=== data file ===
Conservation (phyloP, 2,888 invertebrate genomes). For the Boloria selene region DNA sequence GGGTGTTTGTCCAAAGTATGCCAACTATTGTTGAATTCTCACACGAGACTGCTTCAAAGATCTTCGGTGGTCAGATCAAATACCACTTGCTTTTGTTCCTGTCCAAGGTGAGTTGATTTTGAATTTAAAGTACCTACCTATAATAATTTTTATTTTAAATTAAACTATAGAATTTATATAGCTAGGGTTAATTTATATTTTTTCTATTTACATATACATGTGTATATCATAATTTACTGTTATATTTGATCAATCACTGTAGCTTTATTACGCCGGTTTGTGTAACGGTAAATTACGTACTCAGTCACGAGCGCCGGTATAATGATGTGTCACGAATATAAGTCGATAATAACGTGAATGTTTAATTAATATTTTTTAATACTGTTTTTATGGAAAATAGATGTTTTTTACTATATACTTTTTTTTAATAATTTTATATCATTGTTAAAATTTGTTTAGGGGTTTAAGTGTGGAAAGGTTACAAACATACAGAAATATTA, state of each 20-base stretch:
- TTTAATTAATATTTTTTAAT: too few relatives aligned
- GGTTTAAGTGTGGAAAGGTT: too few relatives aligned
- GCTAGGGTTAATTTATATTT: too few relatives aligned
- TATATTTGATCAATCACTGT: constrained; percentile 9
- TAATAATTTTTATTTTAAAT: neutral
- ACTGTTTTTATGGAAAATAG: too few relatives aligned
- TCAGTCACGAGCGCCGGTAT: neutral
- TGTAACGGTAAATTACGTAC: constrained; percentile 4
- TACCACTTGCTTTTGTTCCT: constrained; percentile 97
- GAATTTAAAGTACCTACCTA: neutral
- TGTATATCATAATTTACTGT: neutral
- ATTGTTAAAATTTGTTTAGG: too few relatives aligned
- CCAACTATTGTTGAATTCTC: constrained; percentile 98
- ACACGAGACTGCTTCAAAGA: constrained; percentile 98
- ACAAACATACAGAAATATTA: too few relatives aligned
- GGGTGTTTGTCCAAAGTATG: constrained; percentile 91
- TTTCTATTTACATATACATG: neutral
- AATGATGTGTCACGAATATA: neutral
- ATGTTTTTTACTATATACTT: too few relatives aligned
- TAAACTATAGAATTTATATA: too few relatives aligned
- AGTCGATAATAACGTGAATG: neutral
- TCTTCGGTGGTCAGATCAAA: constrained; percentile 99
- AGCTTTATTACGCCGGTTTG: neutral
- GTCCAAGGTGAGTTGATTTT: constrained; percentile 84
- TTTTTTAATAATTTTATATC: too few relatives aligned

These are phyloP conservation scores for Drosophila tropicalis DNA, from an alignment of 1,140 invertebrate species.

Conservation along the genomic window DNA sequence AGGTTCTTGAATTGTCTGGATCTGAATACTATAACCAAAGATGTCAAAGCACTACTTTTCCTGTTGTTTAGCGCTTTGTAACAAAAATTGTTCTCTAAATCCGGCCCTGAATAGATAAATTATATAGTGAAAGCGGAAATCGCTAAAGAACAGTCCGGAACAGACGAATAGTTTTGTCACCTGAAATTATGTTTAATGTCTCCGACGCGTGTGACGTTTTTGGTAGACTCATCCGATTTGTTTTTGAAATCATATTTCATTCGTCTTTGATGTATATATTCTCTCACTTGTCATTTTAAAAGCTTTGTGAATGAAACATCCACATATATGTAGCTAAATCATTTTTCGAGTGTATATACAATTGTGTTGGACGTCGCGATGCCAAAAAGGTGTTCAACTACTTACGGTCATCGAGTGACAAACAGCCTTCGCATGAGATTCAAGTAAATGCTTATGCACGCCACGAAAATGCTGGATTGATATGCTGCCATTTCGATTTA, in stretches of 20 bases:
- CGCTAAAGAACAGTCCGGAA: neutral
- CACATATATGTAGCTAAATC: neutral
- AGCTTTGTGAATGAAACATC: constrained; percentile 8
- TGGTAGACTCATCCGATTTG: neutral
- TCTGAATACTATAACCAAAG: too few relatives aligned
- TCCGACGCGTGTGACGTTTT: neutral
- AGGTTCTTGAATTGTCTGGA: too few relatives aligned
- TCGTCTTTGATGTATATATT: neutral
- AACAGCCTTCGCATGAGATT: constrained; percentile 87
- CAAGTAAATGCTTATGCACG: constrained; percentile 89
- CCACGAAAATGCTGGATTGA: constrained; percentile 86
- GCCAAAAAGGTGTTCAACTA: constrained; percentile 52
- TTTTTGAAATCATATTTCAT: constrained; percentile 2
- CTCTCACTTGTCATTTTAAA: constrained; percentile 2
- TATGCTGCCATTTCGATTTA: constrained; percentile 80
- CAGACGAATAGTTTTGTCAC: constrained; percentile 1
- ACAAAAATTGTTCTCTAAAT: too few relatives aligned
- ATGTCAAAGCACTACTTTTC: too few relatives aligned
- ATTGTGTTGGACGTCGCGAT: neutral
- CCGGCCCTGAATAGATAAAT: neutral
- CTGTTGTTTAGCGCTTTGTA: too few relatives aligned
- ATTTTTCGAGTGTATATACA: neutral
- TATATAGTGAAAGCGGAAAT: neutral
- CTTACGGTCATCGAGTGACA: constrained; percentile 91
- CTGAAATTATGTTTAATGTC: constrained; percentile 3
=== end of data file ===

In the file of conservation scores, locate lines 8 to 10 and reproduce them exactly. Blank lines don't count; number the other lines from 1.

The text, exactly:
- TCAGTCACGAGCGCCGGTAT: neutral
- TGTAACGGTAAATTACGTAC: constrained; percentile 4
- TACCACTTGCTTTTGTTCCT: constrained; percentile 97